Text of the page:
Brushing layers of dumpling wrappers with oil, thewoksoflife.comBrushing layers of dumpling wrappers with oil, thewoksoflife.com

Gently press the stack with your palm to flatten. You can also gently press with the side of your rolling pin, moving the rolling pin up and down the circle so that it flattens evenly. Make an effort to keep the stack even! Turn the stack upside down and repeat the same actions on the reverse side. 

Pressing stack of dumpling wrappers with rolling pin, thewoksoflife.comPressing stack of dumpling wrappers with rolling pin, thewoksoflife.com

Once the stack has increased by about 50% of its original diameter, start rolling. Every so often, turn the stack a quarter turn to the right or left to maintain its round shape. Roll until the diameter of the stack is around 7 inches (about 18 cm).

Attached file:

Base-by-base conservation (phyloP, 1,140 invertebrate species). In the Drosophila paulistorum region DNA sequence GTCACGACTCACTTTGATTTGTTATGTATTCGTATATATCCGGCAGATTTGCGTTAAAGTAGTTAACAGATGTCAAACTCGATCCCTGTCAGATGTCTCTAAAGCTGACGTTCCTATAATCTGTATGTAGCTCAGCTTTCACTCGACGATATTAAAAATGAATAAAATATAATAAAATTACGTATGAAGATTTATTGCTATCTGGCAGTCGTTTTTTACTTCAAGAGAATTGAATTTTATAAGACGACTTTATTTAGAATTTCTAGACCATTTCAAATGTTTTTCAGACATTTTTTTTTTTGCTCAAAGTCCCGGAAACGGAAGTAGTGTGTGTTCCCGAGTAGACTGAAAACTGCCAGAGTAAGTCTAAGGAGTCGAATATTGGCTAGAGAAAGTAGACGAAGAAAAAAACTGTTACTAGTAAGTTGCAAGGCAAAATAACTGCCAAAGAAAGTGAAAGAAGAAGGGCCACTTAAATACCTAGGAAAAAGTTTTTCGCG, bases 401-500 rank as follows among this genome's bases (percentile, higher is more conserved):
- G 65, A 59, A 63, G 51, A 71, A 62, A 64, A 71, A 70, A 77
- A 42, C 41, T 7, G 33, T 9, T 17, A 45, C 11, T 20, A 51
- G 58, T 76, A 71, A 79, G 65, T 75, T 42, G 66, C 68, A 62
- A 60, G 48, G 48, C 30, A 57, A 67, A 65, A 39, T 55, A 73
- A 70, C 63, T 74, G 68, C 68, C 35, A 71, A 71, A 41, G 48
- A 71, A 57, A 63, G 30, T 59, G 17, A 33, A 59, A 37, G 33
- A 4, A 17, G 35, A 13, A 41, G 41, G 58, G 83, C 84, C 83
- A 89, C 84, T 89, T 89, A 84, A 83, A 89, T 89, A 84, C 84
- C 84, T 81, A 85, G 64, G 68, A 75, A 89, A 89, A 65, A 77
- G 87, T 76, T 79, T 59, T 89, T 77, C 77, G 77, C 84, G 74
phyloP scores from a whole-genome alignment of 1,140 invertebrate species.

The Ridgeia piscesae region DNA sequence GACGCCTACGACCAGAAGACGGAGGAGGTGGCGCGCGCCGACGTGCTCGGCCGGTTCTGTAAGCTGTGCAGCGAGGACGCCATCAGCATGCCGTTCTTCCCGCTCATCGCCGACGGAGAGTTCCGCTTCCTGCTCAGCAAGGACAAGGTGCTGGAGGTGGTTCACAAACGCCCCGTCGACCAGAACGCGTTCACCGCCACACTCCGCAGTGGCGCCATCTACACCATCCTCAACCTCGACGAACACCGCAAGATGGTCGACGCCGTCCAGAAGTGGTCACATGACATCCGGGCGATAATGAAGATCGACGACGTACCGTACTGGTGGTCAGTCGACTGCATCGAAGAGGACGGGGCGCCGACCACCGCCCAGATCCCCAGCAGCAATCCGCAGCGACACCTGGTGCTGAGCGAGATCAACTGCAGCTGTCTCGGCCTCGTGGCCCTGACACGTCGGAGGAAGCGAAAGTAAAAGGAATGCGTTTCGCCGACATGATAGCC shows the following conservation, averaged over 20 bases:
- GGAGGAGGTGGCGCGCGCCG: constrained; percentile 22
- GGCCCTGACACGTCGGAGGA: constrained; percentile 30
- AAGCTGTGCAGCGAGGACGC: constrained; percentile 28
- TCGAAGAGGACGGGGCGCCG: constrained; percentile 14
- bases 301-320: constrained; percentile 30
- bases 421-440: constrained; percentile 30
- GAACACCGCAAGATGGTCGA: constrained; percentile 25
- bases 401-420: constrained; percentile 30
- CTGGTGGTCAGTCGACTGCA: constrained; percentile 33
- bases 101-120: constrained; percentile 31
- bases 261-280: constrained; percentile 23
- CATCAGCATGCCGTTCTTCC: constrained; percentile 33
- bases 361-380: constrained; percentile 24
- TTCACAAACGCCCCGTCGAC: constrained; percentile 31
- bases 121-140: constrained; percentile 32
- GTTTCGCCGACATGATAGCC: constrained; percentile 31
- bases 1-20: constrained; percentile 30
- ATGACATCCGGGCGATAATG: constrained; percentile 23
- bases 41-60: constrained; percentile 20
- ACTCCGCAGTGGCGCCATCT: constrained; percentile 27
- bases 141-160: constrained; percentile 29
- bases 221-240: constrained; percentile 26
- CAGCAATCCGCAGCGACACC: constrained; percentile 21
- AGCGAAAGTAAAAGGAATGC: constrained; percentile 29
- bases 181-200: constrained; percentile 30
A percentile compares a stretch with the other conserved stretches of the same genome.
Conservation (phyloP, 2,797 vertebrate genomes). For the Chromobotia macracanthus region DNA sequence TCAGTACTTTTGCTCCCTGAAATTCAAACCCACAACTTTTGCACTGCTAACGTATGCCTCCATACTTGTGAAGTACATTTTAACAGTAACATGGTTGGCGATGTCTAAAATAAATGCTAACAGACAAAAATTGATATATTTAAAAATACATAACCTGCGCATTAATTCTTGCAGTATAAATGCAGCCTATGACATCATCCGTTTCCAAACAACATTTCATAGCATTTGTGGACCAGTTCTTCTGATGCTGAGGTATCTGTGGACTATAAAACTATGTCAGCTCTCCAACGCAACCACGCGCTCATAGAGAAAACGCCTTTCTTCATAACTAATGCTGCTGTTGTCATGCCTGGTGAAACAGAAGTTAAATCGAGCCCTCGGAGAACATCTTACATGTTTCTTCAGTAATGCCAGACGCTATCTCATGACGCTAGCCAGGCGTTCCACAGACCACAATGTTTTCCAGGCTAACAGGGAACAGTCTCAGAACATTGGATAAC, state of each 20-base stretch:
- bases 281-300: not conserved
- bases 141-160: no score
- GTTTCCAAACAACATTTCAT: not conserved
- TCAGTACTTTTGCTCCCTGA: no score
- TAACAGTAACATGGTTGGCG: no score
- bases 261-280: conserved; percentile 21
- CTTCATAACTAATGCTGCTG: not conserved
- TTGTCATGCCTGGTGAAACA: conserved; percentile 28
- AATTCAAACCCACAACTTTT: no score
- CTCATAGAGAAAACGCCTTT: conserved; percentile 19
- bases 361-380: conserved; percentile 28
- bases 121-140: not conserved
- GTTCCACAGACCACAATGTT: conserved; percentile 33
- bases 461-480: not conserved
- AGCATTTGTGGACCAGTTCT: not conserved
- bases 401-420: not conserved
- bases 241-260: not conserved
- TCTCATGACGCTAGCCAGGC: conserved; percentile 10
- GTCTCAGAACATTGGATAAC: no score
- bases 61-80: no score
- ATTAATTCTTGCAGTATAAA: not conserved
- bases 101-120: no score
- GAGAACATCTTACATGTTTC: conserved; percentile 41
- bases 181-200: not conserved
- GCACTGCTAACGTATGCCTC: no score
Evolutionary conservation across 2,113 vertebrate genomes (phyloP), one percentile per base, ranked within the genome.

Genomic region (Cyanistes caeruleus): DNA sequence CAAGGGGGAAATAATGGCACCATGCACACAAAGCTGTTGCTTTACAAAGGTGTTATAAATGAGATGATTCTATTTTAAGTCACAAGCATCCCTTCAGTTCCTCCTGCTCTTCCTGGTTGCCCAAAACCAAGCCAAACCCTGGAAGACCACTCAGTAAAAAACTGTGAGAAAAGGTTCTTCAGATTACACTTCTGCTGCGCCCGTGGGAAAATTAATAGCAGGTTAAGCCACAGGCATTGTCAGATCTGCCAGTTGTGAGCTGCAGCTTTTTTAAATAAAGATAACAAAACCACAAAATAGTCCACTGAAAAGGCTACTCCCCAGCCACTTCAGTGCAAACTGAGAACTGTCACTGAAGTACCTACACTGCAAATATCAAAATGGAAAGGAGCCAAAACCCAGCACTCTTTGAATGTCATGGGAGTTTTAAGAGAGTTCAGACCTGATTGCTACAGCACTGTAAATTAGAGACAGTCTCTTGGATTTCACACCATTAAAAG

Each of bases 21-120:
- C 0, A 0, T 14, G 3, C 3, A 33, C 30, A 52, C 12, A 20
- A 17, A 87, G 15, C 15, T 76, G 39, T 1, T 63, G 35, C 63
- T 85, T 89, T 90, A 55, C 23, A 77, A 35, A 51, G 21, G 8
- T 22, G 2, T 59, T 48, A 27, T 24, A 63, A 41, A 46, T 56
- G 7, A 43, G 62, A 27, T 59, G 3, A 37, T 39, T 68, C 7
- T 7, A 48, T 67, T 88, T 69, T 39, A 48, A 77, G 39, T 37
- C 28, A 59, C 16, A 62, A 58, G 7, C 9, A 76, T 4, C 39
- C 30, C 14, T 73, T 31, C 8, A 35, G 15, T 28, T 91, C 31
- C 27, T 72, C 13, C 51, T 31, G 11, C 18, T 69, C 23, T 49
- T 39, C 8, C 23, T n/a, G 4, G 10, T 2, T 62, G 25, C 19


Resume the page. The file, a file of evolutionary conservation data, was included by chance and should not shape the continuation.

Repeat the above steps to ensure you make enough pancakes. You can steam up to 2 stacks together (just remember to brush oil between the two stocks so they don’t stick). If you need to make more, you can do so using a multi-level steamer or steam them in batches. 

Steaming stack of mandarin pancakes, thewoksoflife.comSteaming stack of mandarin pancakes, thewoksoflife.com

Set up your steamer, and bring the water to boil. Steam each batch for 10 minutes. Once the steamed wrappers are cool to the touch, peel each layer to separate. Thanks to the oil, they should come apart easily. Keep them covered under a warm, damp kitchen towel before and during serving to prevent them from drying out.

Note: It’s also important to keep the dumpling wrappers under a damp kitchen towel or paper towel while you’re rolling the wrappers to prevent them from drying out. When exposed to air, especially in dry climates, they will dry out quickly.